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MPs have 'duty' to debate rights of unborn, backbench Tory argues

An protester waves anti-abortion placards on Parliament Hill in 2006.

Bill Grimshaw/bill grimshaw The Globe and Mail

Conservative MP Stephen Woodworth has restated his interest in examining the point at which a person becomes a human being, saying he will decide in February how to open that discussion in Parliament.

It is a debate that could have profound ramifications for access to abortion.

"My inclination is that I probably will be looking at a motion," Mr. Woodworth said in a telephone interview on Wednesday after issuing a second news release to state his opposition to Canadian law which declares babies to be human at the moment they have fully emerged from the birth canal.

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"Where I want to end up is to just remind Parliament of its duty in this case, its duty to inform itself," he said. The MP for Kitchener-Centre in Southwestern Ontario said it is a "foundational principle in Canada that we don't say people are human if we know they are."

As with his first release on the subject, which was issued in December, the missive sent to reporters by Mr. Woodworth on Wednesday did not mention the word abortion.

"I am not shying away from the fact that the question of whether or not a child is a human being is relevant to the issue of abortion. It certainly is," Mr. Woodworth said.

But "I don't think it necessarily resolves the issue of abortion," he added. "And, more important, I think that the question of whether any law should declare that a person is not a human being without good reason is a greater worry than the issue of abortion."

Prime Minister Stephen Harper said during the spring election campaign that a Conservative government would not bring forward any legislation to restrict access to abortion and that any such legislation would be defeated.

But Mr. Woodworth is not the first Conservative MP to raise matters related to abortion. Like the others, his activism does not appear to have been condemned by the Prime Minister's Office.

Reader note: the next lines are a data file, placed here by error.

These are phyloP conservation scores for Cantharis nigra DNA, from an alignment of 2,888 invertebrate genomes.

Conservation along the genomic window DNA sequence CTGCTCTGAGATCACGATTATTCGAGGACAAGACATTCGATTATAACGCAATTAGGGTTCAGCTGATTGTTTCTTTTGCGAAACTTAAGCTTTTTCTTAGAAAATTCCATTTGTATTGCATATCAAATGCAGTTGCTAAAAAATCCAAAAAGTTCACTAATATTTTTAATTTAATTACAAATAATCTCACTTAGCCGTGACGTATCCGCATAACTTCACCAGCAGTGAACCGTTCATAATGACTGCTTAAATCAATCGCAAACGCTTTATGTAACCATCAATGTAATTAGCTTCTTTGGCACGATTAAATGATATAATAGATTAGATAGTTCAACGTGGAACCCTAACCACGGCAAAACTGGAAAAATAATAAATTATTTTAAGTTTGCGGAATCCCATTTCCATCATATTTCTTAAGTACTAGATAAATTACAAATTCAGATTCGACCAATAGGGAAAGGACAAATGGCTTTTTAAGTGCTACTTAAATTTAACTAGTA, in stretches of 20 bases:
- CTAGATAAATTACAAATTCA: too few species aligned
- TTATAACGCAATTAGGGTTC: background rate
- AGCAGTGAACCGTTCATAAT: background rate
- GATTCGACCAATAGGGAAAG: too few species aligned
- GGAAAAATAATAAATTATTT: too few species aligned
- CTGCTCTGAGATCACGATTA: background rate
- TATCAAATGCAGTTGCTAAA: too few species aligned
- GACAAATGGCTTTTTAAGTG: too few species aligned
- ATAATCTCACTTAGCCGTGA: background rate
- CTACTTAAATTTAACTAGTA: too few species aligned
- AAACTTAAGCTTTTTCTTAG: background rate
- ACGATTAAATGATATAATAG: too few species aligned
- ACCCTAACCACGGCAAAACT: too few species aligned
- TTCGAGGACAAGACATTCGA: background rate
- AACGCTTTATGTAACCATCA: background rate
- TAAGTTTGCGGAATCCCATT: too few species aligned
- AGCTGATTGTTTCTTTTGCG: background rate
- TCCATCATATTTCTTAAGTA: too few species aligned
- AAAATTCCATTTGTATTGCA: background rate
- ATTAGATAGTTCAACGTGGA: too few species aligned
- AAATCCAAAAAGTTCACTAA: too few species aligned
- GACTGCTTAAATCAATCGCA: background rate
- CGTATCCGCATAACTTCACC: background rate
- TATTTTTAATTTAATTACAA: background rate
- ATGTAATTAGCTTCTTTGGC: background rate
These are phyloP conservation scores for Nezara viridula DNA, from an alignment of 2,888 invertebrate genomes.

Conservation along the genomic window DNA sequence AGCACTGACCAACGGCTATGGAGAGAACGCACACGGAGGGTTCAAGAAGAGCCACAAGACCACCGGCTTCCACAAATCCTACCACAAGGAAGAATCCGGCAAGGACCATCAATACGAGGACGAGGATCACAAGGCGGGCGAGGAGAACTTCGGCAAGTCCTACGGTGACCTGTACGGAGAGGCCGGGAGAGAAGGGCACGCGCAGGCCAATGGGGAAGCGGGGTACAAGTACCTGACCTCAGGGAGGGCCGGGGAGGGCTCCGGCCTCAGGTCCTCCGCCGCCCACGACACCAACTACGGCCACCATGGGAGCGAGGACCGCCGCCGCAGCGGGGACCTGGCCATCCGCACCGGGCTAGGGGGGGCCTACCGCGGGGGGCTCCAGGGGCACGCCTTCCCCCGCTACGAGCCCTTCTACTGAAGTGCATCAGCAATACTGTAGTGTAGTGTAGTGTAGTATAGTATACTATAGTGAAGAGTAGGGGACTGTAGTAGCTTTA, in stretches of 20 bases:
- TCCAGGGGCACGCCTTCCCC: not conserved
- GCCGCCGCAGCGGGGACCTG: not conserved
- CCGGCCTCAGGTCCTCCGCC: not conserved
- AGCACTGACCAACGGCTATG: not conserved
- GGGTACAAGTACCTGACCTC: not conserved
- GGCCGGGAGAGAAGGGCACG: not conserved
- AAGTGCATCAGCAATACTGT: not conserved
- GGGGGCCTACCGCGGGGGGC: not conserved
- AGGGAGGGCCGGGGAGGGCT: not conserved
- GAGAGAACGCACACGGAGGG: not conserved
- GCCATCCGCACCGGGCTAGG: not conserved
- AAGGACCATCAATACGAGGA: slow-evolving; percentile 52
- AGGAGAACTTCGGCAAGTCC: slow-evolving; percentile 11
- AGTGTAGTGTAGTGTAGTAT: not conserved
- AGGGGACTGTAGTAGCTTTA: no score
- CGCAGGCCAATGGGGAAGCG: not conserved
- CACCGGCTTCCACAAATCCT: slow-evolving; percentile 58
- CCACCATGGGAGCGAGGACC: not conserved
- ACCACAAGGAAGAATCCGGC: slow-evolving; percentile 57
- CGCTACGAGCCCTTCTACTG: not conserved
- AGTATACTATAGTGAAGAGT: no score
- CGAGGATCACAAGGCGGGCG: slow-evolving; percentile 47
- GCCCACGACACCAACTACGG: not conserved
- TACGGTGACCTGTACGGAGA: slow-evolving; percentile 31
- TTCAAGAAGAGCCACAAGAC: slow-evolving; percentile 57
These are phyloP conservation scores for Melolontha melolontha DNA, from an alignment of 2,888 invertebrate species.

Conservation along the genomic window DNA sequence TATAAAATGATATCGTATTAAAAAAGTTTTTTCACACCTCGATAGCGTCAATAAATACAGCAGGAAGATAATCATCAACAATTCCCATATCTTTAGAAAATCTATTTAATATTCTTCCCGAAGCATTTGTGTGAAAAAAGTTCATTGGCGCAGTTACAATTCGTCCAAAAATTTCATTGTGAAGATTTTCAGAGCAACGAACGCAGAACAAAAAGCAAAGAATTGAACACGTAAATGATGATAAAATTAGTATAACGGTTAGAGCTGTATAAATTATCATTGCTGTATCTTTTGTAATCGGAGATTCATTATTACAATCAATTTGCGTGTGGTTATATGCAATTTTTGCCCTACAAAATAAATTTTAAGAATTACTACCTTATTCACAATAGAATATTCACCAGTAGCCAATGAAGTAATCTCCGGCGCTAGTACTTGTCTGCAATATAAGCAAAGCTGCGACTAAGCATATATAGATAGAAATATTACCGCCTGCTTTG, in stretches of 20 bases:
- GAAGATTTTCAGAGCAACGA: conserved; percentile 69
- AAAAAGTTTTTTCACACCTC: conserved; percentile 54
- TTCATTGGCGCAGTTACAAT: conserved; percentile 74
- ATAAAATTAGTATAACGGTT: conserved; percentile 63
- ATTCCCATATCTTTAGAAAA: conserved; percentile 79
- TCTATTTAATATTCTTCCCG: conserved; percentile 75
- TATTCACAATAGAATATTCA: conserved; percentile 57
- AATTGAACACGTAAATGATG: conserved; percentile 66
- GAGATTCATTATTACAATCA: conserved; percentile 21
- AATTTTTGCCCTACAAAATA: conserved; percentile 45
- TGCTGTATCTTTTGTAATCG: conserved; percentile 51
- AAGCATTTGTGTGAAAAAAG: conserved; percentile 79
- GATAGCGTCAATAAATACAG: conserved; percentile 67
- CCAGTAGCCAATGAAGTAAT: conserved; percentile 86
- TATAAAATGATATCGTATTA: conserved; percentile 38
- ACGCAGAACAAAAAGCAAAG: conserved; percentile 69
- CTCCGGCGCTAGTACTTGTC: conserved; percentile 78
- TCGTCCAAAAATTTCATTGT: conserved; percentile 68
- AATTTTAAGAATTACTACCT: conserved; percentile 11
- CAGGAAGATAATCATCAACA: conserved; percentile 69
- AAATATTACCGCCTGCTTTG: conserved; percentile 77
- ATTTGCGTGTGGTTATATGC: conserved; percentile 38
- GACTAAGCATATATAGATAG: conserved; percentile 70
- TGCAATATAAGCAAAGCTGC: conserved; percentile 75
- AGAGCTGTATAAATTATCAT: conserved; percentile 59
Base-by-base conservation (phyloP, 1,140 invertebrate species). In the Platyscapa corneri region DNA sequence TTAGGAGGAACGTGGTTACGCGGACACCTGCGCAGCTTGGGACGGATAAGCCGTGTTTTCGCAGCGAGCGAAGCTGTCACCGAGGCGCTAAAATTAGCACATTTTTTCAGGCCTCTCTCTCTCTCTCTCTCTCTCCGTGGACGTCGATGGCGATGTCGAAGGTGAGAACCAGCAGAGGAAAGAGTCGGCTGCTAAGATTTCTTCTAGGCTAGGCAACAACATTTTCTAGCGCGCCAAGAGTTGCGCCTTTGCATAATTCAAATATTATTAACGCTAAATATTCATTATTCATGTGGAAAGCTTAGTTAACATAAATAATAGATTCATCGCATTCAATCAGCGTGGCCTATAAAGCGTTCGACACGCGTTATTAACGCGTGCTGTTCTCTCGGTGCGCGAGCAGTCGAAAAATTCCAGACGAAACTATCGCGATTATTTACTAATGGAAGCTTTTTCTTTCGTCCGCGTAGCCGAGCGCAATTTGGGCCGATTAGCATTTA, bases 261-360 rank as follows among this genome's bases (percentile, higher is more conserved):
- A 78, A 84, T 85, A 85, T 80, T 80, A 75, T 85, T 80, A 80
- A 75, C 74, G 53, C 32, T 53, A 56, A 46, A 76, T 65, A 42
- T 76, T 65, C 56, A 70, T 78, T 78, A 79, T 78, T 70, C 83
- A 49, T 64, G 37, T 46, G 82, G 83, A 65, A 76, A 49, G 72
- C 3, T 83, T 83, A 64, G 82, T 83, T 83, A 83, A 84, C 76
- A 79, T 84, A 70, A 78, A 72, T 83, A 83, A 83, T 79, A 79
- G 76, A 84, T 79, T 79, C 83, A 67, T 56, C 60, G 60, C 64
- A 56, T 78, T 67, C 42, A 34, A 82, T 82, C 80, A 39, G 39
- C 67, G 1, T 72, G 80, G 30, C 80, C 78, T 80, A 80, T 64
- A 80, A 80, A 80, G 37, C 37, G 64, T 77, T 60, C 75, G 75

Mr. Woodworth would not comment Wednesday on any discussions he may have had with Mr. Harper or his staff. "I have a practice of keeping private conversations private," he said. "But I can tell you, I am very comfortable as a member of Parliament, with raising an issue with such important implications."

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Members of the opposition say it is clear, given the strict control that the Prime Minister exercises over his caucus, that Mr. Harper has sanctioned the efforts of MPs like Mr. Woodworth to restrict abortion. And they say this challenge of the law is an attempt to make abortion illegal without addressing the real question.

Mr. Woodworth maintains the law dates back 400 years, to British common law, and was written at a time when the judges and the courts could not ascertain whether a child was actually a human being or that it would be born alive. Science has evolved since then, he said.

In fact, Mr. Woodworth added, it may date back as far as 900 years. That just "drives the point home that this is a principle based on a totally irrelevant understanding of what it is to be a human being."

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About the Author
Parliamentary reporter

Gloria Galloway has been a journalist for almost 30 years. She worked at the Windsor Star, the Hamilton Spectator, the National Post, the Canadian Press and a number of small newspapers before being hired by The Globe and Mail as deputy national editor in 2001. Gloria returned to reporting two years later and joined the Ottawa bureau in 2004. More

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